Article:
Monday, May 5, 2008

The domestic novel and the sensitive 20th century male author (like me!)

Interviewer: A couple of male writers have found it particularly valuable to write in a woman’s voice.

Sue Miller: In the nineteenth-century men wrote a lot from the perspective of women, if not in the voice of. Think of the really great novels of Flaubert and Tolstoy. Maybe in the nineteenth century, the writer’s life, Tolstoy’s and Flaubert’s in particular, was very domestic, very like a female life in some ways. They would have been comfortable writing women’s lives because writers used to lead what the world would have thought of as women’s lives.

I think American fiction in particular has fallen into the male-female division traditionally. It may be exciting now for American men to cross that line. They had gotten trapped for so long in what Leslie Fiedler proposes as a peculiarly American turning away form the domestic in fiction—the novel of the road or the sailing voyage or the trip down the river: leaving home was important in American fiction. The work of someone like Hemingway embodied this. It’s important for male writers in the past not to write domestic novels. Now they more and more are writing them.

Sue Miller is speculating here, so it’s far from gospel, and she goes on after this part to speculate some more on if most readers of literary fiction are female and if all authors—male or female—are catering to a market that has evolved from 40 years ago. Check out the rest of her interview in Master Class: Lessons from Leading Writers by Nancy Bunge. (University of Iowa Press)

This caught my attention when I read it because I was aware while I was drafting that my story is essentially domestic. And it’s a coming-of-age story. The setting has more in common with The Bluest Eye and To Kill a Mockingbird than it does with Huck Finn or Catcher In the Rye. i.e. With classic coming-of-age stories by female authors that are superficially at least more domestic in their setting.

(Another way of thinking about this that occurs to me since I first made these notes is inspired by Edith Wharton’s The Writing of Fiction where she says that all modern novels can be categorized as novels of manners, adventure stories or psychological novels. By no means do I accept the scheme, but using it for the sake of discussion, you might say that the male coming-of-age story in America has typically been an adventure story—e.g. Huck Finn. Arguably, To Kill a Mockingbird, while Scout has an adventurous tomboy spirit, is a novel of manners. My story more closely resembles that.)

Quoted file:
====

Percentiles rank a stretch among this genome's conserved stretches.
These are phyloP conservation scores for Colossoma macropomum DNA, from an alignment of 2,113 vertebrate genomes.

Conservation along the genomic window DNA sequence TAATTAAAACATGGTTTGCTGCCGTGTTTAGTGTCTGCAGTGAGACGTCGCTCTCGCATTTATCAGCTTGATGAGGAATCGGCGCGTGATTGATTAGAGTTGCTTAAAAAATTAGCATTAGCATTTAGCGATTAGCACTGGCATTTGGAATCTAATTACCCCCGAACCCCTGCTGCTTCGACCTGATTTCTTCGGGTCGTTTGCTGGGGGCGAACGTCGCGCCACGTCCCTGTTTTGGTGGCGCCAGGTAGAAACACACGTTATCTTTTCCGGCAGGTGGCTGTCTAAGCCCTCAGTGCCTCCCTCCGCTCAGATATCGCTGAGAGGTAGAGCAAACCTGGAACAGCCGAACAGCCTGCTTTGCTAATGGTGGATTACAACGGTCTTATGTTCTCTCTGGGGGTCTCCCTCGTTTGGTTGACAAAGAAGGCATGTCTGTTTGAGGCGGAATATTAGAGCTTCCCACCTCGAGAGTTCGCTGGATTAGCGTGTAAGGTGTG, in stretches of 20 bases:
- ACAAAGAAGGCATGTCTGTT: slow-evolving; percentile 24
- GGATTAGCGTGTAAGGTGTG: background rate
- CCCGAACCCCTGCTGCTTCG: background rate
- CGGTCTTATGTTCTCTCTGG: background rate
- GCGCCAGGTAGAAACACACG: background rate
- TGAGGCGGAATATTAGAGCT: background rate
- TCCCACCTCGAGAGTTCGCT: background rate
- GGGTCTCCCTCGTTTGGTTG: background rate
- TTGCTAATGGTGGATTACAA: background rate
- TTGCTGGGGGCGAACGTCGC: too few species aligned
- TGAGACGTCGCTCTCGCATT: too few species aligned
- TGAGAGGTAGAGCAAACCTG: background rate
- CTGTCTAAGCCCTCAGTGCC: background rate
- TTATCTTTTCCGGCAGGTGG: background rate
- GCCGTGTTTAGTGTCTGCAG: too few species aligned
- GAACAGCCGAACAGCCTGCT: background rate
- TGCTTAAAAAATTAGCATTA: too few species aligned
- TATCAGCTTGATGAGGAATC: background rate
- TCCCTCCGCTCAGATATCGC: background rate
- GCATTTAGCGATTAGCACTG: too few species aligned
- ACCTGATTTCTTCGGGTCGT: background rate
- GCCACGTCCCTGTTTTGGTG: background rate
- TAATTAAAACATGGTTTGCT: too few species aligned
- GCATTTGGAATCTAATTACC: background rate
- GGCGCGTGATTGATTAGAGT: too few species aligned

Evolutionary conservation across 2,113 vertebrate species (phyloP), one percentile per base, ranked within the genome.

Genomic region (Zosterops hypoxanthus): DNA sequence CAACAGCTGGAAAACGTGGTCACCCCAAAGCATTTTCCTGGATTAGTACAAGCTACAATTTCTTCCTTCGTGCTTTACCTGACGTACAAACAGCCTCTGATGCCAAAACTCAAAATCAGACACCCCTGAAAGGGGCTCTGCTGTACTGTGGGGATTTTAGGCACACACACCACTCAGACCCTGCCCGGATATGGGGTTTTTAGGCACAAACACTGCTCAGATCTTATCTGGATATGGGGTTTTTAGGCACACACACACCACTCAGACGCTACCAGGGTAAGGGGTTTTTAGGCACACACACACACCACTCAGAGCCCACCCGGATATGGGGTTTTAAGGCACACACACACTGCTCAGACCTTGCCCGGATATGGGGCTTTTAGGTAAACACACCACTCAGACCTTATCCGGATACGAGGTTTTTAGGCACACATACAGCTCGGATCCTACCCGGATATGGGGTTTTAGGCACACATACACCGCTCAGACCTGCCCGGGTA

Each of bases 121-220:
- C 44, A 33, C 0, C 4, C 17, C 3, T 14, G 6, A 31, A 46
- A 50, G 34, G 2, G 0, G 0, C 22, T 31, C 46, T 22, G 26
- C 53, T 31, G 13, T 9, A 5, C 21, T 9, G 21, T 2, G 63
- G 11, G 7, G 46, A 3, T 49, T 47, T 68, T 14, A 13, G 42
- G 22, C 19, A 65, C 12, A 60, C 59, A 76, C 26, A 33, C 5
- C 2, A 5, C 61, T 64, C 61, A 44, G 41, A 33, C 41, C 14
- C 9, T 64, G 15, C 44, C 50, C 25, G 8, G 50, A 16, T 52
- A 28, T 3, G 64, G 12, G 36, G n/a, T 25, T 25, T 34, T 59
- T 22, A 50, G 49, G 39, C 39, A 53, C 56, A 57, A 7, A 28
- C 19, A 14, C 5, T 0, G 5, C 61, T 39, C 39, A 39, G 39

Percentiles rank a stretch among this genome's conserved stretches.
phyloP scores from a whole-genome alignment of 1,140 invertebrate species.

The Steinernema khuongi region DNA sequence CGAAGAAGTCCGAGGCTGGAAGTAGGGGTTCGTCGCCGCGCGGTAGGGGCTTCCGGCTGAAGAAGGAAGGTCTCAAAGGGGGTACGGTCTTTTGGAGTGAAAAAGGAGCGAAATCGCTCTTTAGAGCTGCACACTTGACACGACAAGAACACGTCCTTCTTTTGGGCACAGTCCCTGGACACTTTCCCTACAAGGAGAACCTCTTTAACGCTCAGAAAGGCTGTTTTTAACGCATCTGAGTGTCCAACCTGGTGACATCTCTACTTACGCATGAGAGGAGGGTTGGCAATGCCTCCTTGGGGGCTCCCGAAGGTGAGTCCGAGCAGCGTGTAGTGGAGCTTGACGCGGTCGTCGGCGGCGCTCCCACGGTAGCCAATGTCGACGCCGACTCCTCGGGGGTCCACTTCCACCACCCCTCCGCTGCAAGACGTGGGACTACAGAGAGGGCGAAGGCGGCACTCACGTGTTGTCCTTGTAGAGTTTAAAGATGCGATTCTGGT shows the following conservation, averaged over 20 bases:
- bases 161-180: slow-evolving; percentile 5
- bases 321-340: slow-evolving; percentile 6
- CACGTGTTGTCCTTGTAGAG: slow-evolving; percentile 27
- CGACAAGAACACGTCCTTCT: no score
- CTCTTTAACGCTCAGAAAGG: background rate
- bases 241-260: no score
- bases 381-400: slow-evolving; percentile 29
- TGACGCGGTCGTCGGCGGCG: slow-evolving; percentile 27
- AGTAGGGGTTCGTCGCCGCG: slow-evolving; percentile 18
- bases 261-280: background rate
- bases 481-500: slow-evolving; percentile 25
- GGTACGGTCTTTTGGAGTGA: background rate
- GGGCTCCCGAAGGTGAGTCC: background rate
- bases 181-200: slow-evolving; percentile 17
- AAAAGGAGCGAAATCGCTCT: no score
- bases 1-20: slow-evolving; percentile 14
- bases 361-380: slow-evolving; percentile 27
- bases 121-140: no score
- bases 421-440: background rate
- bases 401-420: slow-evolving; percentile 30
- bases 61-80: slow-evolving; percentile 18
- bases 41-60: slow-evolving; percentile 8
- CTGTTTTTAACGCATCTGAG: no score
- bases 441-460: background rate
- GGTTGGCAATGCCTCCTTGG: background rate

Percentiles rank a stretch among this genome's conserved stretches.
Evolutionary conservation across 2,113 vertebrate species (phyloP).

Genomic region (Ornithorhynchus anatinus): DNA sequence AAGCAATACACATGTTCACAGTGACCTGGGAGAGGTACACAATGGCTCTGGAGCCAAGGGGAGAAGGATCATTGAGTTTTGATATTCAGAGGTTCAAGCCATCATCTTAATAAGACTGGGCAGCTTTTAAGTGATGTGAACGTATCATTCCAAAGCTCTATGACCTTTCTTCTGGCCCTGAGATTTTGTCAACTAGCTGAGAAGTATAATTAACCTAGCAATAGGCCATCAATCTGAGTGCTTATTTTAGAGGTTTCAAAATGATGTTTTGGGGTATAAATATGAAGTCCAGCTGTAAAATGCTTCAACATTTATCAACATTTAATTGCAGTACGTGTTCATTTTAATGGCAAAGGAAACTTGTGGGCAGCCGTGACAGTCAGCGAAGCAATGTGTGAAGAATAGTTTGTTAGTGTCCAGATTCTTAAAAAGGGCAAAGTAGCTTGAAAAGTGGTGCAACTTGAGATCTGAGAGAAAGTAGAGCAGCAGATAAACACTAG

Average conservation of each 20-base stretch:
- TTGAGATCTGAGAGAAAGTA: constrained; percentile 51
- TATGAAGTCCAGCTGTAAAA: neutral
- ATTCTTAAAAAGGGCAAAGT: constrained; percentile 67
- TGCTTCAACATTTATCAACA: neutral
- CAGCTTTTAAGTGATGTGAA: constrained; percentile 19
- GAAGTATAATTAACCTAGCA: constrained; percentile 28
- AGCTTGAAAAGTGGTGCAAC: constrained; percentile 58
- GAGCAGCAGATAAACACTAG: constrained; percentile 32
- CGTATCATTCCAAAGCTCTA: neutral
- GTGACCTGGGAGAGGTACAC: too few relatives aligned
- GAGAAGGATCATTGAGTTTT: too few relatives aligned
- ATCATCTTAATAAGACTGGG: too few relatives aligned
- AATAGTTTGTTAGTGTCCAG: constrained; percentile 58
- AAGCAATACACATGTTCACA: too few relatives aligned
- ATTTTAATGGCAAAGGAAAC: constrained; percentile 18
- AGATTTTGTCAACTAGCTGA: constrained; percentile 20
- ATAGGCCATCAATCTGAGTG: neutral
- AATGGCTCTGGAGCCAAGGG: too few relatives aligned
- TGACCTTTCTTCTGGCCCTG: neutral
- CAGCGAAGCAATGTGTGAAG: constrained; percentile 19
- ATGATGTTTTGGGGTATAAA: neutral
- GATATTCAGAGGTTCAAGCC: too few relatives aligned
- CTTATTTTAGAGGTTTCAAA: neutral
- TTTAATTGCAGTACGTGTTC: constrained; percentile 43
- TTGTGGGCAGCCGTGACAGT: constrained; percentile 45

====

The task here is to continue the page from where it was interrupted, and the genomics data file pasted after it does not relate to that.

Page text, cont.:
That wasn’t a choice about markets at all. It simply arose from the story occurring to me and feeling that the story was powerful and interesting. And I wasn’t inspired by Tolstoy or Flaubert—they’re on my stack of reading to catch up on now. And I’m not deliberately avoiding the road story. I’d love for my second book to have more adventurous settings in it.

It is the case that I’ve always had a deeply ambivalent relationship to many 20th century American male authors. I’m thinking for example of On the Road and The Sun Also Rises. I must have written a half dozen papers on these books when I was in college and graduate school. On the one hand, I loved their style and form—I thought they were perfect examples of executing on a stylistic innovation. On the other hand, the masculine ideology of them drove me nuts. It wasn’t the macho persona of the stories, the characters and the authors so much as the dishonesty of those personae—how they were expert disguises for the same adolescent sentimentalism and outdated romanticism they pretended to be too cool for. In some ways, the amoral gloss of Jason Bourne stories is more honest.

This all makes me want to go back and read my Leslie Fiedler. I remember being influenced by Love and Death In the American Novel, Waiting for the End and The Return of the Vanishing American when I was in grad school, but I don’t remember what any of them said.

In any case, I’m intrigued by the speculation that more male writers are turning to the domestic. I can’t think of any example off the top of my head. No wait, I just thought of one. I think I mentioned that I recently read Richard Powers’ The Echo Makers. That’s one. Let me know if you think of some others.

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